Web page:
It’s the killing season in Charleston, as it is in much of the United States this summer. It happens every year about this time. The gunshots ring through the night. The blue lights flash. The media report another death — usually a young black man — somewhere on America’s streets.
I got my introduction to Charleston violence on a sultry August night in 2002, four months after moving here. On that night, 13-year-old Velvet Brown was gunned down on Sumter Street, less than three blocks from my apartment, in a drive-by shooting.
Within days, five witnesses had identified a man named Earl Allen as the shooter, and he was charged and arrested. But when Allen came up for trial 15 months later, the witnesses had recanted their statements, and the prosecutor had no choice but to drop the charges. No one has been tried for the murder of Velvet Brown.
Earl Allen’s last 15 minutes of fame came at 2 a.m. on the morning of June 4, 2006, in a burst of gunfire near the corner of Rutledge Avenue and Strawberry Lane, six blocks from the place Velvet Brown died four years before. The man who killed him was awaiting trial on another murder charge.
Most of the murder in Charleston is black-on-black, of course. It scars and traumatizes Charleston and almost every American city. But where does it come from? I got a look into the violent soul of South Carolina in a recent trip to Edgefield, the hometown of the late Sen. Strom Thurmond.
In 1856, one George D. Tillman killed a young, unarmed young man named Henry Christian over a faro game in the Planter’s Hotel on the town square. Tillman was a member of the state House of Representatives at the time. He served two years for the killing in county jail, where he continued to practice law. The women of the town even brought him his meals. He later served in the state Senate and the U.S. House of Representatives.
There was also the business of Becky Cotton, “the Devil in Petticoats,” who murdered three husbands and was finally dispatched by her own brother, fearing that he might be her next victim.
At least three men were killed in shoot-outs on the Edgefield town square in the 19th century, and when they weren’t fighting and killing in front of the courthouse, the men of Edgefield carried their violence with them. Rep. Preston Brooks became a hero of the South in 1856 when he caned and nearly killed Massachusetts Sen. Charles Sumner in the U.S. Senate chamber. Lt. Gov. James H. Tillman walked out of the Statehouse in Columbia on Jan. 15, 1903, encountered his nemesis Narciso Gonzales, editor of The State newspaper, and shot him to death at the corner of Gervais and Main streets.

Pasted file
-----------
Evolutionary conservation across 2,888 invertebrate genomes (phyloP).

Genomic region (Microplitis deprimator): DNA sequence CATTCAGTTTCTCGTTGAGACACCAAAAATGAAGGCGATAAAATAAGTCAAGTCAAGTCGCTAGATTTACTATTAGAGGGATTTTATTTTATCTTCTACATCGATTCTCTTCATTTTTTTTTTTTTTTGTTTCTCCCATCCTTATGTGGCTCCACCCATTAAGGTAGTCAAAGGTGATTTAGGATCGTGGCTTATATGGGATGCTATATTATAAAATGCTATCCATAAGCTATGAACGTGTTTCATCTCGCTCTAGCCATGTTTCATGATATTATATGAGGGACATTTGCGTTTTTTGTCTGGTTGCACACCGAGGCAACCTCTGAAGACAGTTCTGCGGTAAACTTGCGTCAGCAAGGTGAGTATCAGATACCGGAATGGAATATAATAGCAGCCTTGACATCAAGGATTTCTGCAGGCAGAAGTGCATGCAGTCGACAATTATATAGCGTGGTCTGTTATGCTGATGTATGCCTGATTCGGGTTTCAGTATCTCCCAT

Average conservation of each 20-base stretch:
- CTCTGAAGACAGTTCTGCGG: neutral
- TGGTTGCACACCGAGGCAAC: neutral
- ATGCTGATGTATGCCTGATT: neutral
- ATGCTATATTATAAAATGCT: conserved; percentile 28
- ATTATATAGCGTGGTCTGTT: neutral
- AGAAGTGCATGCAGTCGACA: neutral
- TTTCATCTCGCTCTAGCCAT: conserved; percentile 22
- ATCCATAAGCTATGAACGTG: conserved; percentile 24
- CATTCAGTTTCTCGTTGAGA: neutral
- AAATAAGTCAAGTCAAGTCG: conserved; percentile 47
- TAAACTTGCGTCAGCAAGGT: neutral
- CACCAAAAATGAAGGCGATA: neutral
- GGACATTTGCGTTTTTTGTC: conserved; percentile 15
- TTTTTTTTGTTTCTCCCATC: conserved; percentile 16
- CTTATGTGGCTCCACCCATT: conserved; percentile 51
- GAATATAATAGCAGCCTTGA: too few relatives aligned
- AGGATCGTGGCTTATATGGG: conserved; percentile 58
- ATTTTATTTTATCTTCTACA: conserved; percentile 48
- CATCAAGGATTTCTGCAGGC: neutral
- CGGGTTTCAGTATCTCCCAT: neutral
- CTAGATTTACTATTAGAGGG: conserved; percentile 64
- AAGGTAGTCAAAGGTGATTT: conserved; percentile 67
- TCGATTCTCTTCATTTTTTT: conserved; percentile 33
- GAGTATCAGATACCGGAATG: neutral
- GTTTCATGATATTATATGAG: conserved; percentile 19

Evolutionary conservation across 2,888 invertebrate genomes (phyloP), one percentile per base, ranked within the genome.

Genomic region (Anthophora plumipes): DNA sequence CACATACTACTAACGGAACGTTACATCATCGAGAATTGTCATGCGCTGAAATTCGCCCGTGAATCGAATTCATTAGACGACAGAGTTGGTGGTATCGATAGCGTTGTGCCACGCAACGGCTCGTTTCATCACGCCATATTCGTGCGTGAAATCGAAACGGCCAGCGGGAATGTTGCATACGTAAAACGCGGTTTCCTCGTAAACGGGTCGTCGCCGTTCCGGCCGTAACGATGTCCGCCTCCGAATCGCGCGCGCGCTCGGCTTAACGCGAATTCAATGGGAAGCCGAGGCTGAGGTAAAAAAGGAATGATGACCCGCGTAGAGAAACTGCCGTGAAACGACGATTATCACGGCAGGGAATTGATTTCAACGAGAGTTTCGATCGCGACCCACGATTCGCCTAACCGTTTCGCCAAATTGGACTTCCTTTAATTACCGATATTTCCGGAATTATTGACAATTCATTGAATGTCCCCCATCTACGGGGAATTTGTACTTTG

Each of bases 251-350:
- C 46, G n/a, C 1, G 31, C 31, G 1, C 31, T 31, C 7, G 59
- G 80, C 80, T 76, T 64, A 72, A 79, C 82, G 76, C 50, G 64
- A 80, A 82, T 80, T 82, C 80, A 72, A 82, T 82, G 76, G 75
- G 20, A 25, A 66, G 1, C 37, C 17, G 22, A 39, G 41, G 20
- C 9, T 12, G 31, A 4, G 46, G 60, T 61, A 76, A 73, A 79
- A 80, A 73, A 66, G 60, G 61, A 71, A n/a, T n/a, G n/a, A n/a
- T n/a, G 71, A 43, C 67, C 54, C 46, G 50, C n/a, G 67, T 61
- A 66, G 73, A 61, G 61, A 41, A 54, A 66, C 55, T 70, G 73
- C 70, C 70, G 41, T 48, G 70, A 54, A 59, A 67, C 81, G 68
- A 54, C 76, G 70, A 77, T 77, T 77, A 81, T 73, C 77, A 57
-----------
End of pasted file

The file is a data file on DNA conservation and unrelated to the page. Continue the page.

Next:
I learned this dark history not by digging through county archives and newspapers. It is proudly recorded on murals and historical markers on the town square of Edgefield, where a life-size bronze statue of Thurmond stands.
During the first half of the 19th century, according to one study, rural South Carolina had a murder rate four times as high as that of urban Massachusetts. The rate in Edgefield was thought by one scholar to be perhaps twice that of South Carolina as a whole. Whereas New York City averaged three to seven murders per 100,000 people, Edgefield’s antebellum murder rate was estimated at 18 per 100,000 — higher than in any place in modern America.
If violence is as American as apple pie, as Black Panther H. Rap Brown famously said, perhaps it’s actually more Southern than American. In his book, All God’s Children: The Bosket Family and the American Tradition of Violence, Pulitzer Prize-winning journalist Fox Butterfield focuses on a young black New York City career criminal and murderer named Willie Bosket. Butterfield traces Bosket’s family back five generations to Edgefield County, to an ancestor who was owned by former Gov. Andrew Pickens. He was sold several times and separated from his wife and children. Bosket once saw a relative lynched by a white mob.
The ancestor was violent toward his own family and neighbors, and that violence, Butterfield argues, has passed down from generation to generation. The arrogance and violence of the Southern planter class — whereby a man could be killed for the smallest insult or misunderstanding — was handed down to their slaves and the children of their slaves. We hear echoes of this ancient Southern legacy in the shooting two weeks ago at a local Waffle House in which two people were shot, one fatally. Witnesses say the dispute started over a cigarette.
We are all prisoners of the past, but the past is never over, not for Southerners. We have to live it every day.